Microsoft has purchased Havok. If that name looks familiar, it’s probably because you’ve played a video game in the past 15 years.

Havok is a technology company known for their middleware physics engine, which has been used in all kinds of games from Halo to Dark Souls and countless games in between across PC and just about every console since the PlayStation 2. It’s a tool that lets developers quickly simulate physics without having to reinvent the technology themselves. For a long time, Havok was owned by processor manufacturer Intel.

Now Microsoft has picked up the tech. Don’t worry, though – they’ll continue to license the it to companies like Sony and Nintendo. They say as much in the announcement, and there’s no sense in leaving money on the table.

We believe that Havok is a fantastic addition to Microsoft’s existing tools and platform components for developers, including DirectX 12, Visual Studio, and Microsoft Azure…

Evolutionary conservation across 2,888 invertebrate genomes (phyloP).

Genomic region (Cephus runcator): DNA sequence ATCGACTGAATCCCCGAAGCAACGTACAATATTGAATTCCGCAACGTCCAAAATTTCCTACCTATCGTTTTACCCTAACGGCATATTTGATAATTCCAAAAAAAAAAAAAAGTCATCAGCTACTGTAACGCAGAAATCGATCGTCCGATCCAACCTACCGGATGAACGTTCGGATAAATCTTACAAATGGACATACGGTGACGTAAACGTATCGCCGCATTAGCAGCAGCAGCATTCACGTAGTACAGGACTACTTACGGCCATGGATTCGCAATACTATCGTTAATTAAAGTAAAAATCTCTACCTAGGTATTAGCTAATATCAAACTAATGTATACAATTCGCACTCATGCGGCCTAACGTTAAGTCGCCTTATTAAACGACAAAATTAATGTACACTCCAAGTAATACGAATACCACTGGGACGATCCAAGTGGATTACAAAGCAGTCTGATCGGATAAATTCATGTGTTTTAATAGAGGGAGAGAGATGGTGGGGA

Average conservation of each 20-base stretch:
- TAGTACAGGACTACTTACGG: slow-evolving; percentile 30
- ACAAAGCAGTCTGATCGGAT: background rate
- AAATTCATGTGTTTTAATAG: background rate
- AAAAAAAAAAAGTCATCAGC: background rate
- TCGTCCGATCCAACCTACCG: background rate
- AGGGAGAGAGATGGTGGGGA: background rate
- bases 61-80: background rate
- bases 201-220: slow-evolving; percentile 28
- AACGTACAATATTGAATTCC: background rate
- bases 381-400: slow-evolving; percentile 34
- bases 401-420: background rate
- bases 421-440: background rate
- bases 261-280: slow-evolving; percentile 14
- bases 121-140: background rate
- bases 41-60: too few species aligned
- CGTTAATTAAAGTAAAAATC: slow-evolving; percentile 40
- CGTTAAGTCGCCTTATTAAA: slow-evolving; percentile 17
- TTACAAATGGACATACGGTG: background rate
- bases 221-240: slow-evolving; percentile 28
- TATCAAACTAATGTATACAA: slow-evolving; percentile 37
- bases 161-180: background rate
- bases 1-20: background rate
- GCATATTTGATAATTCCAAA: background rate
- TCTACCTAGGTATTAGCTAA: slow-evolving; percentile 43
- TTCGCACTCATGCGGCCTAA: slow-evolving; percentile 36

…Microsoft’s acquisition of Havok continues our tradition of empowering developers by providing them with the tools to unleash their creativity to the world. We will continue to innovate for the benefit of development partners. Part of this innovation will include building the most complete cloud service, which we’ve just started to show through games like Crackdown 3.

What’s likely going on is that Microsoft wants to turn the system that drives Crackdown 3 into something they can license – a cloud-based aspect of Havok, or something like that. You can use the plain Havok engine in your game, or you can let the cloud do the processing and get some truly impressive destruction going in your game. Though that means that more and more games will have either always-online requirements or they’ll have separate on and offline components with wildly different physics powering them.

The demo below gives a basic idea of what a different the cloud can make: